Fighting the Bureau of Automotive Repair: The Need for an Expert Witness

Many times in a case, whether it be a Bureau of Automotive Repair Accusation or a Bureau of Automotive Repair Citation, there are some cases I advise clients to use an expert witness, specifically  a Bureau of Automotive Repair Expert. The reason?

  • Everyone else is biased.

Bureau of Automotive Repair, Expert WitnessHow so?  Well, in the proceedings in administrative law about your Bureau of Automotive Repair accusation or citation, the administrative law judge knows that everyone at the table has a bias of some sort.  The Bureau of Automotive Repair is biased – the administrative law judge knows they make their living putting shops out of business.  So their representatives are trying to show you in the worst light, and “prove” that you were acting in bad faith. Even more so, because they have workers out in the field and they want to preserve their own “reputation” as being efficient in terms of cracking down on “offenders.”  So the Bureau of Automotive Repair representatives are certainly biased.

But you – my clients – are also biased. Let’s face it.  The judge will realize that you are there trying to save your livelihood. SMOG checks and STAR certification and all that is big business, and the Administrative Law Judge knows that.  No one is suggesting that the clients are lying, but like the Bureau witnesses, a judge knows to take what is said with a grain of salt. Everyone in Court is putting his own best foot forward.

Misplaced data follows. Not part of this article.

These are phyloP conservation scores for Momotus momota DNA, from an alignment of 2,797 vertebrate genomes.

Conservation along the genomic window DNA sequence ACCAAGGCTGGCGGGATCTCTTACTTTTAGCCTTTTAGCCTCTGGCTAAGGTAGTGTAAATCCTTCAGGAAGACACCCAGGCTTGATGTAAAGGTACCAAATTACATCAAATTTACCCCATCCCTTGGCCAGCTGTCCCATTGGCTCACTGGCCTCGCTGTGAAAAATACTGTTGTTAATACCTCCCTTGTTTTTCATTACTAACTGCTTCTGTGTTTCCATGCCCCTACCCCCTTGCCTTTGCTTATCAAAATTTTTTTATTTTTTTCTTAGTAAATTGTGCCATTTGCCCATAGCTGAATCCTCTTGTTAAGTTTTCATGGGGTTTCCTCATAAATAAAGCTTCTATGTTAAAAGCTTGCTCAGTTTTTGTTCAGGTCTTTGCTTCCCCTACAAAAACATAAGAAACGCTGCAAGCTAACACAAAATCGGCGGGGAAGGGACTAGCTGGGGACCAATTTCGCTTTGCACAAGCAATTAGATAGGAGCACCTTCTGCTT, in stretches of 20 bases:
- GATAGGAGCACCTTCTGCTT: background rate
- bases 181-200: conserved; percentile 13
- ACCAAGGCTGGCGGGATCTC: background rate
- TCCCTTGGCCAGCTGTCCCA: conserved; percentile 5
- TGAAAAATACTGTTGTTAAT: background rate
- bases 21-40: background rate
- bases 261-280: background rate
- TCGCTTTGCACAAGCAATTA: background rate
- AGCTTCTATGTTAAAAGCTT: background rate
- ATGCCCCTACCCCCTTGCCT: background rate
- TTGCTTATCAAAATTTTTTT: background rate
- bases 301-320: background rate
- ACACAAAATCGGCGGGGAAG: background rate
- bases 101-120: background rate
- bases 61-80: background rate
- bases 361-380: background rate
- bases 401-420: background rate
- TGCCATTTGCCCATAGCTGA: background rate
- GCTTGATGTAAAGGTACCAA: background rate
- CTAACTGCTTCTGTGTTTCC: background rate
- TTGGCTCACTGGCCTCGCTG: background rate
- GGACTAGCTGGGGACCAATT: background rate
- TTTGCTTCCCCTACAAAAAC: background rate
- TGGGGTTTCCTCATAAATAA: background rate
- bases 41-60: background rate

Enter the Expert Witness for a Bureau of Automotive Repair Dispute

An expert witness, however, is independent. Their reputation is on the line. Although the Administrative Law Judge knows they are paid by the defense, an expert would not be in business long if they were to lie. Their testimony is a credible expert source to combat the allegations of the Bureau of Automotive Repair. Sometimes expert reports have turned the case completely. What was once an unwinnable case now has the Bureau of Automotive Repair looking sideways talking settlement and sweetheart deals.

So –

When it’s my client casting this doubt, he has a vested motive. When it’s me casting doubt, it’s because I’m getting paid to do so.

When it’s a expert with resources proving my clients case staking his professional reputation on his findings? It’s hard for a judge to look the other way. Thus I often recommend we consider the work of an expert witness.  Call us today if you are having a dispute with the Bureau of Automotive Repair.  We can help.

~ William Ferreira, October 9, 2014


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